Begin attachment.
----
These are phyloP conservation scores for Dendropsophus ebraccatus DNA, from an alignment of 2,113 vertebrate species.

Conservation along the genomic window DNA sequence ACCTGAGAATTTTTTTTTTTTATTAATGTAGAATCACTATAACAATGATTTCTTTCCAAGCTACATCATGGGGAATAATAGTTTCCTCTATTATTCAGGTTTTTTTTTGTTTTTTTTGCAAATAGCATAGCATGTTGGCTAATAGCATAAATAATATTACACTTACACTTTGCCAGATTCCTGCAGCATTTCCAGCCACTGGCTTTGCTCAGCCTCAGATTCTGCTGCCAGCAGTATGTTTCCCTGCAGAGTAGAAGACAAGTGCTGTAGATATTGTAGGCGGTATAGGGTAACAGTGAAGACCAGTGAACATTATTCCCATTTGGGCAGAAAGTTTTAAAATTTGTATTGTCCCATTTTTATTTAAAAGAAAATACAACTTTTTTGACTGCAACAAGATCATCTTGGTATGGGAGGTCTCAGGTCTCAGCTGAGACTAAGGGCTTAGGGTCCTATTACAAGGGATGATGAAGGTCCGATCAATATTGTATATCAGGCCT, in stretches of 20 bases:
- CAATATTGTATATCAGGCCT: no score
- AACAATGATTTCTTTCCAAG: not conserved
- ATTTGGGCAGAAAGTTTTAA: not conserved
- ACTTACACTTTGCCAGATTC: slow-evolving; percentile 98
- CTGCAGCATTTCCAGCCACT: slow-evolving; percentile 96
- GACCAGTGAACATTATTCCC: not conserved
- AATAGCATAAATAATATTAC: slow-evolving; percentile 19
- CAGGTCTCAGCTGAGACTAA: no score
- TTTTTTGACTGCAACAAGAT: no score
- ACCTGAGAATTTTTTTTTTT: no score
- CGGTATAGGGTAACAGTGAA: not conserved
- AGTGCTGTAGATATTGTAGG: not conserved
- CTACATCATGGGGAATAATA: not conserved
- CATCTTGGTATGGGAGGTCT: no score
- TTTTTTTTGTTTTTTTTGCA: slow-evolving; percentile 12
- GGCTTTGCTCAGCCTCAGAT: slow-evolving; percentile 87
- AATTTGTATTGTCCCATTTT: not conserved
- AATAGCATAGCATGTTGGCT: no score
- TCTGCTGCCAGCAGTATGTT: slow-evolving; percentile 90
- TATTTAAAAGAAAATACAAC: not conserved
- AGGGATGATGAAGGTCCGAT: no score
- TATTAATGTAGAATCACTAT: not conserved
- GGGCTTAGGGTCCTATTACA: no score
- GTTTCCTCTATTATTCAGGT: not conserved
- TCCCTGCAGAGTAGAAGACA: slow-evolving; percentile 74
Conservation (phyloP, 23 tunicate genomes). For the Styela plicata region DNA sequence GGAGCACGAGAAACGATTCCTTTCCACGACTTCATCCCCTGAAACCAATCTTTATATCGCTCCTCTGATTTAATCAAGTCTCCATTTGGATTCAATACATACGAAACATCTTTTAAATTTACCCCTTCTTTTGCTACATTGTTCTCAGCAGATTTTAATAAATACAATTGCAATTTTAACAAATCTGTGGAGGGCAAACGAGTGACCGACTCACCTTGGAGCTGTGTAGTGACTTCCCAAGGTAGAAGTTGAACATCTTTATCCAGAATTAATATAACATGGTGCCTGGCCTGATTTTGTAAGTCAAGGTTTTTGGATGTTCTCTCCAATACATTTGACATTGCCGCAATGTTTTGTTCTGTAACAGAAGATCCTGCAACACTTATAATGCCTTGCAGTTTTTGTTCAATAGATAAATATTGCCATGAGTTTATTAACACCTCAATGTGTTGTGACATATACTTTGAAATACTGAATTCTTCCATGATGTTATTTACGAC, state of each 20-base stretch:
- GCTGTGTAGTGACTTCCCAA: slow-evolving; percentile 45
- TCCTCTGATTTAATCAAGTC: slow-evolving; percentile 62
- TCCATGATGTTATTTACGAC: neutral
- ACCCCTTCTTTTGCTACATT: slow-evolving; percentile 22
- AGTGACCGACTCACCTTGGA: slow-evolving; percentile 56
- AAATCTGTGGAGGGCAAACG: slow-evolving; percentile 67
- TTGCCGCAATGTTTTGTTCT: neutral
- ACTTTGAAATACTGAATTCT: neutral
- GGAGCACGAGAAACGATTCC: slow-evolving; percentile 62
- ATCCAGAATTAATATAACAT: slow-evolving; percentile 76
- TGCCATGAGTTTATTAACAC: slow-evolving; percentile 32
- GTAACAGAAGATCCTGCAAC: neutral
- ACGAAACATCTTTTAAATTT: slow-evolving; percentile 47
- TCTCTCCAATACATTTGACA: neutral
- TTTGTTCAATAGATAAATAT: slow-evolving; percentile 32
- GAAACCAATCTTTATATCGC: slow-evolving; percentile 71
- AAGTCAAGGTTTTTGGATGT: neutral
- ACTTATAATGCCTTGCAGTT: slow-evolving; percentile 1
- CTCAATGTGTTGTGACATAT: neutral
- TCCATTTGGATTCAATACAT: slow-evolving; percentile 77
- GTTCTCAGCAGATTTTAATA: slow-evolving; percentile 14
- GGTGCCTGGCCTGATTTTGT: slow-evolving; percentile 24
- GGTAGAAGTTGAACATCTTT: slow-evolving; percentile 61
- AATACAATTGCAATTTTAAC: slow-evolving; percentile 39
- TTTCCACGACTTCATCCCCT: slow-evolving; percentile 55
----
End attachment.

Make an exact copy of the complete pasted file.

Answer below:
These are phyloP conservation scores for Dendropsophus ebraccatus DNA, from an alignment of 2,113 vertebrate species.

Conservation along the genomic window DNA sequence ACCTGAGAATTTTTTTTTTTTATTAATGTAGAATCACTATAACAATGATTTCTTTCCAAGCTACATCATGGGGAATAATAGTTTCCTCTATTATTCAGGTTTTTTTTTGTTTTTTTTGCAAATAGCATAGCATGTTGGCTAATAGCATAAATAATATTACACTTACACTTTGCCAGATTCCTGCAGCATTTCCAGCCACTGGCTTTGCTCAGCCTCAGATTCTGCTGCCAGCAGTATGTTTCCCTGCAGAGTAGAAGACAAGTGCTGTAGATATTGTAGGCGGTATAGGGTAACAGTGAAGACCAGTGAACATTATTCCCATTTGGGCAGAAAGTTTTAAAATTTGTATTGTCCCATTTTTATTTAAAAGAAAATACAACTTTTTTGACTGCAACAAGATCATCTTGGTATGGGAGGTCTCAGGTCTCAGCTGAGACTAAGGGCTTAGGGTCCTATTACAAGGGATGATGAAGGTCCGATCAATATTGTATATCAGGCCT, in stretches of 20 bases:
- CAATATTGTATATCAGGCCT: no score
- AACAATGATTTCTTTCCAAG: not conserved
- ATTTGGGCAGAAAGTTTTAA: not conserved
- ACTTACACTTTGCCAGATTC: slow-evolving; percentile 98
- CTGCAGCATTTCCAGCCACT: slow-evolving; percentile 96
- GACCAGTGAACATTATTCCC: not conserved
- AATAGCATAAATAATATTAC: slow-evolving; percentile 19
- CAGGTCTCAGCTGAGACTAA: no score
- TTTTTTGACTGCAACAAGAT: no score
- ACCTGAGAATTTTTTTTTTT: no score
- CGGTATAGGGTAACAGTGAA: not conserved
- AGTGCTGTAGATATTGTAGG: not conserved
- CTACATCATGGGGAATAATA: not conserved
- CATCTTGGTATGGGAGGTCT: no score
- TTTTTTTTGTTTTTTTTGCA: slow-evolving; percentile 12
- GGCTTTGCTCAGCCTCAGAT: slow-evolving; percentile 87
- AATTTGTATTGTCCCATTTT: not conserved
- AATAGCATAGCATGTTGGCT: no score
- TCTGCTGCCAGCAGTATGTT: slow-evolving; percentile 90
- TATTTAAAAGAAAATACAAC: not conserved
- AGGGATGATGAAGGTCCGAT: no score
- TATTAATGTAGAATCACTAT: not conserved
- GGGCTTAGGGTCCTATTACA: no score
- GTTTCCTCTATTATTCAGGT: not conserved
- TCCCTGCAGAGTAGAAGACA: slow-evolving; percentile 74
Conservation (phyloP, 23 tunicate genomes). For the Styela plicata region DNA sequence GGAGCACGAGAAACGATTCCTTTCCACGACTTCATCCCCTGAAACCAATCTTTATATCGCTCCTCTGATTTAATCAAGTCTCCATTTGGATTCAATACATACGAAACATCTTTTAAATTTACCCCTTCTTTTGCTACATTGTTCTCAGCAGATTTTAATAAATACAATTGCAATTTTAACAAATCTGTGGAGGGCAAACGAGTGACCGACTCACCTTGGAGCTGTGTAGTGACTTCCCAAGGTAGAAGTTGAACATCTTTATCCAGAATTAATATAACATGGTGCCTGGCCTGATTTTGTAAGTCAAGGTTTTTGGATGTTCTCTCCAATACATTTGACATTGCCGCAATGTTTTGTTCTGTAACAGAAGATCCTGCAACACTTATAATGCCTTGCAGTTTTTGTTCAATAGATAAATATTGCCATGAGTTTATTAACACCTCAATGTGTTGTGACATATACTTTGAAATACTGAATTCTTCCATGATGTTATTTACGAC, state of each 20-base stretch:
- GCTGTGTAGTGACTTCCCAA: slow-evolving; percentile 45
- TCCTCTGATTTAATCAAGTC: slow-evolving; percentile 62
- TCCATGATGTTATTTACGAC: neutral
- ACCCCTTCTTTTGCTACATT: slow-evolving; percentile 22
- AGTGACCGACTCACCTTGGA: slow-evolving; percentile 56
- AAATCTGTGGAGGGCAAACG: slow-evolving; percentile 67
- TTGCCGCAATGTTTTGTTCT: neutral
- ACTTTGAAATACTGAATTCT: neutral
- GGAGCACGAGAAACGATTCC: slow-evolving; percentile 62
- ATCCAGAATTAATATAACAT: slow-evolving; percentile 76
- TGCCATGAGTTTATTAACAC: slow-evolving; percentile 32
- GTAACAGAAGATCCTGCAAC: neutral
- ACGAAACATCTTTTAAATTT: slow-evolving; percentile 47
- TCTCTCCAATACATTTGACA: neutral
- TTTGTTCAATAGATAAATAT: slow-evolving; percentile 32
- GAAACCAATCTTTATATCGC: slow-evolving; percentile 71
- AAGTCAAGGTTTTTGGATGT: neutral
- ACTTATAATGCCTTGCAGTT: slow-evolving; percentile 1
- CTCAATGTGTTGTGACATAT: neutral
- TCCATTTGGATTCAATACAT: slow-evolving; percentile 77
- GTTCTCAGCAGATTTTAATA: slow-evolving; percentile 14
- GGTGCCTGGCCTGATTTTGT: slow-evolving; percentile 24
- GGTAGAAGTTGAACATCTTT: slow-evolving; percentile 61
- AATACAATTGCAATTTTAAC: slow-evolving; percentile 39
- TTTCCACGACTTCATCCCCT: slow-evolving; percentile 55